The Thief of Joy

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Wednesday, May 22, 2013
I want to take a chance and write about something very personal that happened to me a few months ago.  I’m not sure what kind of a reaction this will bring, but I feel it might be therapeutic for me to revisit this particular experience.

I don’t know about you, but there are some people in my life, present or past, that have always made me feel inadequate.  Simply by being around them I immediately feel like my education isn't good enough, my fashion sense is out of whack, my relationships are all meaningless, or that I don’t have my life as together as they do.  Of course this is all totally unfounded because none of those things are true.  (Well, maybe the fashion thing, but that’s an entirely different story.)  Ever since I can remember these particular people have been able to cut me down in a matter of seconds and it seems like I can’t recover.

Recently I spent some time with a person like this and after only five minutes of talking (and having a fairly decent conversation) my inner voice was in a downward spiral and I just couldn't recover.  This caused a major fight with myself and brought a negative tone to the entire evening.  I found myself not being able to enjoy the company or even give this person the chance to change my mind.  Things got out of hand and nearly everyone was left uncomfortable and angry.

After a few hours away from this person, I started to feel ashamed of how terribly I had reacted to the situation.  I had reverted back to my insecure high school ways, lashed out, and gotten angry when I should have just excused myself and taken a moment to remind myself of quite possibly the greatest quote for situations like this:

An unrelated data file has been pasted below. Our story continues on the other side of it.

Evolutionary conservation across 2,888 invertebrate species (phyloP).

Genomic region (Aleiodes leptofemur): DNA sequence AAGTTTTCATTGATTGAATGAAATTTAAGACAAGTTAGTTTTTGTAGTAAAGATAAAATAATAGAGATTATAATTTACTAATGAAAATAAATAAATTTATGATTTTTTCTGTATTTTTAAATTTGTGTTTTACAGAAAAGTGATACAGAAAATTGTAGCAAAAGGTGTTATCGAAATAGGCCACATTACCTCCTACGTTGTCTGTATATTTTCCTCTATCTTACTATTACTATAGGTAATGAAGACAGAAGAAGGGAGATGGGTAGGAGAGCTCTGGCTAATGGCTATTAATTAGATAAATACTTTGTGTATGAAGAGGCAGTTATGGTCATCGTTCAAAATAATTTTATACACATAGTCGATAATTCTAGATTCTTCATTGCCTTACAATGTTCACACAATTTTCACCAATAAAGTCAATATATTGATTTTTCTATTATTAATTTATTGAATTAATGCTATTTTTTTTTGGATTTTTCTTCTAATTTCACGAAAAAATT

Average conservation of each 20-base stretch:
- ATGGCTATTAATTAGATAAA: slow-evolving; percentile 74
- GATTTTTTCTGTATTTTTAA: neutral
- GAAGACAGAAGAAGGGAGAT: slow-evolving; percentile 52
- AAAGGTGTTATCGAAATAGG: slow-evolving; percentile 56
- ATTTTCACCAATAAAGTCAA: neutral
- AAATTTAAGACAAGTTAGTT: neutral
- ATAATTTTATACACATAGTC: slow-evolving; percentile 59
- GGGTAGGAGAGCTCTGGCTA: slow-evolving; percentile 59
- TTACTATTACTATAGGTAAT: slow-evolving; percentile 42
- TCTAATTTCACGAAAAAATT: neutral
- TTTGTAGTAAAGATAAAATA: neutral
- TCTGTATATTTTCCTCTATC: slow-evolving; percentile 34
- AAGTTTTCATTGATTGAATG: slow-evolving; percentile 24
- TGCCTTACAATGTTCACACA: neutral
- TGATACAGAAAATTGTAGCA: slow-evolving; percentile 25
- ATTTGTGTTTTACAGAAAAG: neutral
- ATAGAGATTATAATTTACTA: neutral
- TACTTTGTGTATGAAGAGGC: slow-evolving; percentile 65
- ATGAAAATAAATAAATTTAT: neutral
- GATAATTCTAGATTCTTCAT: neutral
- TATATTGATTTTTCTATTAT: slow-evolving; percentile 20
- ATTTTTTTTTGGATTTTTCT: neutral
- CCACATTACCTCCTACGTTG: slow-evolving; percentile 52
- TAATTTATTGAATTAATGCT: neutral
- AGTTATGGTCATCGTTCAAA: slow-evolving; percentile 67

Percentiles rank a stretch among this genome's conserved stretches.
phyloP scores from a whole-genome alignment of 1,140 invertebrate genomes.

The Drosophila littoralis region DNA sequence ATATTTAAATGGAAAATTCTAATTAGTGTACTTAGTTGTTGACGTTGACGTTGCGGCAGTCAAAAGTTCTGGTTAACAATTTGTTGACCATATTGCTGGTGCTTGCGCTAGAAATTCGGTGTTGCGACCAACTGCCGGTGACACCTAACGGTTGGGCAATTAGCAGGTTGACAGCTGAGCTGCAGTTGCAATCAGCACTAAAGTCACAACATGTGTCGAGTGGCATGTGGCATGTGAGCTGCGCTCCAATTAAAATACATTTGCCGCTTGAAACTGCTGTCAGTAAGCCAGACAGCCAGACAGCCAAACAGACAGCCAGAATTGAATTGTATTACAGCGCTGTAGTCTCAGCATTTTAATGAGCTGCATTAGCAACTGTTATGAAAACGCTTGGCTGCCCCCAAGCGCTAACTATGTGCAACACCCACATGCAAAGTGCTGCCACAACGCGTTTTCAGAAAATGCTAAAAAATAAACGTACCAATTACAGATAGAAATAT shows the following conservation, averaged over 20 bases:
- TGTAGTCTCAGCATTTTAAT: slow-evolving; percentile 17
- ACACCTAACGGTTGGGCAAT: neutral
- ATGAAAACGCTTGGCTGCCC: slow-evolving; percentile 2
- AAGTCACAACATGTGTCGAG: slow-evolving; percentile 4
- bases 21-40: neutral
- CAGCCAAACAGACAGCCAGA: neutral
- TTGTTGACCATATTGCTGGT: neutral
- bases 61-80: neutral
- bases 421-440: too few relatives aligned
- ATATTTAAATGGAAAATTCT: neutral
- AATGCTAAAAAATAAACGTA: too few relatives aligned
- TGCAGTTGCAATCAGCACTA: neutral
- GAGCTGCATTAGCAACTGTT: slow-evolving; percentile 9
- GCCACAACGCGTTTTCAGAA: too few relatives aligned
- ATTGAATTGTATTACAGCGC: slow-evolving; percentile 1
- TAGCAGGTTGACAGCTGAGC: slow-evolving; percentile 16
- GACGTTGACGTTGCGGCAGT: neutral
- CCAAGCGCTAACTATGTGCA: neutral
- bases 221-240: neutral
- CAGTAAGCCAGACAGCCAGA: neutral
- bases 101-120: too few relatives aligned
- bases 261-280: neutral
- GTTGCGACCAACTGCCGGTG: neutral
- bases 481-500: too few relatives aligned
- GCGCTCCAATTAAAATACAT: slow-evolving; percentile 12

Comparison is the thief of joy.

-Theodore Roosevelt

I think one of the greatest lessons that anyone can learn is simply - life is not a race.  I constantly have to remind myself not to compare my life to others - no one is ahead or behind, people just have different journeys.  Some people my age might be married, have kids, have a successful career, or be living their own adventure by traveling the world.  Just because I feel behind or even ahead, does not mean that one of us is better off.  I’m guilty of both sides of this issue - I've considered myself worlds ahead of some people, while I’m still catching up to others - but  it’s time I realized that in the end it’s not about what you have or what you've done , it’s about being happy.

And I have come to realize that I am incredibly happy.  So now when I encounter these people  who seem to tear me down, read a Facebook post that makes me question where I am in my journey, I’m going to think about my amazing and supportive family, the opportunities that getting my Master’s will open up for me, my incredible relationship with C, and the great hope and potential that I see in the future.

Are you guilty of comparing your journey to others?  How do you handle the feelings that come after?
10 comments on "The Thief of Joy"
  1. "I am not what I ought to be, I am not what I want to be, I am not what I hope to be in another world; but still I am not what I once used to be, and by the grace of God I am what I am” -- John Newton

    Gracie, you're Amazing!!!

  2. Definitely needed that quote, not just today, but seriously every day of my life. I am super guilty of this, and Pinterest (especially) does not help. My main comparisons are a) fitness/shape/style/fashion, b) people's travels/adventures (at least in Europe), and c) all the weddings/marriages. I know I shouldn't compare but it's so hard not to!!

  3. I love to read your posts. You always give an opportunity to see a different picture.

  4. Thanks, Dad! I learned everything I know from my amazing parents.

  5. Seriously. It is so hard to remember sometimes. Glad to know I'm not the only one who feels this way, though. As always, love your comments!

  6. I admire your honesty and self-awareness, Gracie. :-) I've had that struggle many, many times. Here's one from Mikhael Barishnakov.... "I don't try to dance better than anyone else, I only try to dance better than myself." So easy to say, but often so hard to do!

  7. Gracie, I'm 51 and struggle with this. Thank you for sharing. You write, as Melissa says, honestly and also directly to the point. Hope you got Daddy's word play - John Newton authored the famous hymn, Amazing Grace. You are amazing, beautiful Gracie.

  8. Thanks for sharing this.

  9. What a great post. I still do it. I still know better. I still try not to. But sometimes I still do it. And I think I'm going to be okay with my progress today. Your dad seems pretty cool. Lisa


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